Newly sworn-in president of Zimbabwe, Emmerson Mnangagwa played an act of a patriot, when he officially declared February 2, Robert Mugabe’s birthday, a national holiday and tagged that day: “Robert Gabriel Mugabe National Youth Day”. It may not have come as a surprise. Mugabe was revolutionary leader and an astute politician in the struggle for an independent Zimbabwe, and remains such in the history of his country.
Mugabe’s was recently removed from office as president by the military and replaced by his former vice-president and strong ally Emmerson Mnangagwe. To the average Zimbabwean 16 million people population, Robert Mugabe is an enigma — equated with late Nelson Mandela of South Africa. He is held in high esteem, with dignity, and with high profile leadership and political record.
Mugabe led an independent Zimbabwe from 1980 to 2017. As prime minister from 1980 to 1987 and president from 1987 to 2017 – a period of 37 years mixed-bag of activities. He was chairman, Zimbabwe African National Union, ZANU group from 1975 to 1980. He led the political party that succeeded ZANU group – ZANU-Patriotic Front, ZANU-PF, from 1980 to 2017.
Zimbabwe’s Herald newspaper reported that there have been calls for Mugabe’s birthday to be made national holiday. The calls were adopted by the government in August, as a result of intense lobbying by ZANU-PF Youth League. And the decision was officially placed on record, Friday.
President Mnangagwe made no pretense on his position on the former president. During his inauguration, Friday, he said former president Mugabe needed to be given the respect and recognition he deserved as one of the “founders and leaders” of Zimbabwe. His words: “To me personally, he remains a father, mentor, comrade-in-arms and my leader”.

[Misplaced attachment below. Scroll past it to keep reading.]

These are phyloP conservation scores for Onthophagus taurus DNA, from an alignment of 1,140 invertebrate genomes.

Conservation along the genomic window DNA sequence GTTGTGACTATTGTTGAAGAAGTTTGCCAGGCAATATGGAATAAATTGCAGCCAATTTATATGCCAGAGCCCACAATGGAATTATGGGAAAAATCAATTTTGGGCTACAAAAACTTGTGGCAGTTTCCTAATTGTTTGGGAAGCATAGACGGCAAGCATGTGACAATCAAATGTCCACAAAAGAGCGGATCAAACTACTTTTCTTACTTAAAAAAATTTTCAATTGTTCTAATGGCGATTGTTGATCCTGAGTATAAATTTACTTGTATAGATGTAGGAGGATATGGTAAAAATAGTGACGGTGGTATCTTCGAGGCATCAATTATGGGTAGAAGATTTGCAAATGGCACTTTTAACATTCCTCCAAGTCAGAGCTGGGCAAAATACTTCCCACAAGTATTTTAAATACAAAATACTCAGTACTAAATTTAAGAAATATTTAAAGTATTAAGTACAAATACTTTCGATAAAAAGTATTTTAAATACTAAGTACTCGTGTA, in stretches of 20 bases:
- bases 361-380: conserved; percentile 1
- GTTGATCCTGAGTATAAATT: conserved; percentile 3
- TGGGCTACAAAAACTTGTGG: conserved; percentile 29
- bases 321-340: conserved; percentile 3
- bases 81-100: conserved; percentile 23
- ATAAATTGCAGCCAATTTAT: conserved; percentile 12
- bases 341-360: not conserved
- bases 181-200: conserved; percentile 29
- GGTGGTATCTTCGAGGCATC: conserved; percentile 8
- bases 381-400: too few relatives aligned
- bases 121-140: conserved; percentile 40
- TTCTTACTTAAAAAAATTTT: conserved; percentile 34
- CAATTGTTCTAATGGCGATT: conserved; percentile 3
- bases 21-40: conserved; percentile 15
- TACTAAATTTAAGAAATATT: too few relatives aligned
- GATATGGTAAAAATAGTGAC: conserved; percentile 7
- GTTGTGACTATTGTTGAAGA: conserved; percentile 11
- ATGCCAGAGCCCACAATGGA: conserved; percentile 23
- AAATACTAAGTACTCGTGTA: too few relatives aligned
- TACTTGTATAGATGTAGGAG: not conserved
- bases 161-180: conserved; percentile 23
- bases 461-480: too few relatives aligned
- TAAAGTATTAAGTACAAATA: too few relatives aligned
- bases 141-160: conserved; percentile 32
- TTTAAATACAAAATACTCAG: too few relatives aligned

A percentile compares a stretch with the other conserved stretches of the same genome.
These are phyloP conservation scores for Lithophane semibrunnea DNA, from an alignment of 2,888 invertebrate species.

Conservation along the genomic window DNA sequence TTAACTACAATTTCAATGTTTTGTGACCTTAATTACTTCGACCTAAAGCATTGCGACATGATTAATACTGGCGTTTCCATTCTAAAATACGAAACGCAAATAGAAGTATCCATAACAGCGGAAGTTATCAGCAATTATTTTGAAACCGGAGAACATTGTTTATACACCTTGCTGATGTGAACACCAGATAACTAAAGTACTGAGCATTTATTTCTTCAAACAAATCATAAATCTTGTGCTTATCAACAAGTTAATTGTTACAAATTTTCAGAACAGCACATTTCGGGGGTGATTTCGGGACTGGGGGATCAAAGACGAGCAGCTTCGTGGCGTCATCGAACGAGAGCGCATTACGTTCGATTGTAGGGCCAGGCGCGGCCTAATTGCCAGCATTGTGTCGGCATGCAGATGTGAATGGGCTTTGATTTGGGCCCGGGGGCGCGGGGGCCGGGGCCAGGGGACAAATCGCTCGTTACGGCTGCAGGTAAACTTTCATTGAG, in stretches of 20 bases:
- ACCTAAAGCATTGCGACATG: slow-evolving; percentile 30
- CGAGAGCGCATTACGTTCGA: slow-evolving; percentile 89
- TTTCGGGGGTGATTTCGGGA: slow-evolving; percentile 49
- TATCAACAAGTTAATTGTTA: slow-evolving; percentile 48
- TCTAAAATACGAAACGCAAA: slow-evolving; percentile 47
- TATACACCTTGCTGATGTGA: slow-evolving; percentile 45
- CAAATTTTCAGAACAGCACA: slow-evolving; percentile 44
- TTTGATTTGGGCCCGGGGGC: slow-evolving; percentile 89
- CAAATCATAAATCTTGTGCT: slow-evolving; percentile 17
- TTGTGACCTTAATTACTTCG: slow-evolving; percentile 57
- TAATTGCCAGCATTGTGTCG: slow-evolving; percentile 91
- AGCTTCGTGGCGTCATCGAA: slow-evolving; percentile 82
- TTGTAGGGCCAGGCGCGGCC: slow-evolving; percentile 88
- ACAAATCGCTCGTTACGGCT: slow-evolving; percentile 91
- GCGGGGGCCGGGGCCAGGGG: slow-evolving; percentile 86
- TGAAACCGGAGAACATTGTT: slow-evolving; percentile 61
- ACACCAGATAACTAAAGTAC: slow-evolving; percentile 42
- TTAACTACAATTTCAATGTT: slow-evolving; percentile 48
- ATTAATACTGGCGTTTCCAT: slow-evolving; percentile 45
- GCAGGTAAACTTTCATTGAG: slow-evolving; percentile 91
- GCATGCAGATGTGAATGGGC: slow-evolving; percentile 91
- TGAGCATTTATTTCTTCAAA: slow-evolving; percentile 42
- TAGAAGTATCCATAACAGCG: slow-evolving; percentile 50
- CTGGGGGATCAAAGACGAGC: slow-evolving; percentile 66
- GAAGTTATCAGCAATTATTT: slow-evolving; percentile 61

In the 1960s during Mugabe’s early struggles for independent Zimbabwe, according to records, he was quoted to have said: “Europeans must realize that unless the legitimate demands of African nationalism are recognized, then racial conflict is inevitable”.
After Mugabe’s victory in 1980, he said in part of his speech: “The wrongs of the past must now stand forgiven and forgotten. If ever we look to the past, let us do so for the lesson the past has taught us, namely that oppression and racism are inequalities that must never find scope in our political and social system. It could never be a correct justification that just because the whites oppressed us yesterday when they had power, the blacks must oppress them today because they have power. An evil remains an evil whether practiced by white against black or black against while”
Robert Mugabe is a man of many parts. Analysts believe that despite Robert Mugabe’s apparent shortfalls in governance for 37 years in Zimbabwe — as prime minister and president – some said to be “worst atrocities committed under the ruling ZANU-PF, it would be difficult for Zimbabweans to wish-away his achievements and place in the history of the country.